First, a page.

Some More From Gordon ChengDecember 20, 2007
“Hi Colin and Scott,
Thanks again for your responses. Yes, the title was provocative, but I’m not sure I want to elevate preaching just *because* our culture tends to denigrate it. I’m not persuaded that the New Testament itself puts pulpit preaching as a word ministry of greater value than any other, and I’m trying to reflect that in my thoughts on the blog (I’ve just posted another Baxter quote, by the way, see:
If you were going to elevate one particular word ministry as more important, wouldn’t it be apostleship? All our other word ministries are, after all, dedicating to highlighting, explaining, and applying the apostolic word above all others (I include the NT gospels as an apostolic word, by the way, on the grounds of John 14:26).
As to your question: How practically can the preaching-pastor elevate the importance of other forms of Word-ministry in his church without diminishing his commitment to pulpit preaching?
By recognizing their complementary nature, as Baxter does. If I meet people one-to-one, I will be a more effective preacher. If other people in the congregation (elders) run better Bible studies, the Sunday sermonizing will have greater impact. And so on. You don’t have to sacrifice the one to build up the other, although sometimes I think we could do with slightly less well-crafted sermon because the minister was too busy trying to meet with and help support Bible study leaders (for example).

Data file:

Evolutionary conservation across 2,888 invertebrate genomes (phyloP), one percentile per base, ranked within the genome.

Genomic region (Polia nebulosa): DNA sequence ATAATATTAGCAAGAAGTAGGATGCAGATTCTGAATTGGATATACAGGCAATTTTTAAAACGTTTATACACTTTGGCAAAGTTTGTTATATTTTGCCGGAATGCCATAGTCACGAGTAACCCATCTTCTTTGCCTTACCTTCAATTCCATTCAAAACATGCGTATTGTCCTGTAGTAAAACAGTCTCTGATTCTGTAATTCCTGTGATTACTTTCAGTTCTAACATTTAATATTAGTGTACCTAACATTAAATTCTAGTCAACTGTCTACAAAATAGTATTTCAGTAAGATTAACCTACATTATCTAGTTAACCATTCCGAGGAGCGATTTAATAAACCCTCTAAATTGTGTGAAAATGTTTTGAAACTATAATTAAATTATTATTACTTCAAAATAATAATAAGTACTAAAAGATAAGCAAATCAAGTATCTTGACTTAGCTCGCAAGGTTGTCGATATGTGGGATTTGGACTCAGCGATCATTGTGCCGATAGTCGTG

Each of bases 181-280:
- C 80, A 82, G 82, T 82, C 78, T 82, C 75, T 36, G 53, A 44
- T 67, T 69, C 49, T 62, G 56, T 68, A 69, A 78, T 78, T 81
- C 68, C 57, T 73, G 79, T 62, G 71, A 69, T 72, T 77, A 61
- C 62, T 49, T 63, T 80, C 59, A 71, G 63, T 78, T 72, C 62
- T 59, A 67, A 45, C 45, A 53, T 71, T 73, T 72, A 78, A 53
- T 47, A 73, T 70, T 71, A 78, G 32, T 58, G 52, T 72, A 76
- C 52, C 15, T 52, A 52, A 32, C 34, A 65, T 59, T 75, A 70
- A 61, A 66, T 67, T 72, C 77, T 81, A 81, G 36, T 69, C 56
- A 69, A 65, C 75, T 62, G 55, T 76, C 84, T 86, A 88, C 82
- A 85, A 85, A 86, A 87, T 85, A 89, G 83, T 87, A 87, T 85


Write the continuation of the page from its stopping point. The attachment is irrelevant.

Thanks for your kind comments about the Briefing! And God bless your blogging, which is a word ministry in its own right.
Scott: I don’t really agree with any of the assumptions you are imputing to me, so I am more than happy for you to criticize them, as they represent someone else’s position. As far as I am concerned, the New Testament is perfectly clear that some of the believers are set apart for specific roles as elders and teachers, and that should be the norm in our churches today.
(On Ephesians 4, I wonder if you have paid enough attention to the Jew-
Gentile question? Not that this is fundamental to our discussion, but I believe it is fundamental to Ephesians in general and Ephesians 4 in particular).”
The context for Gordon Cheng’s latest response is a series of previous posts: A Bit Less Preaching Please?, A Bit More Preaching in Pulpit and Beyond and What’s the Big Deal About Preaching? (R Scott Clark)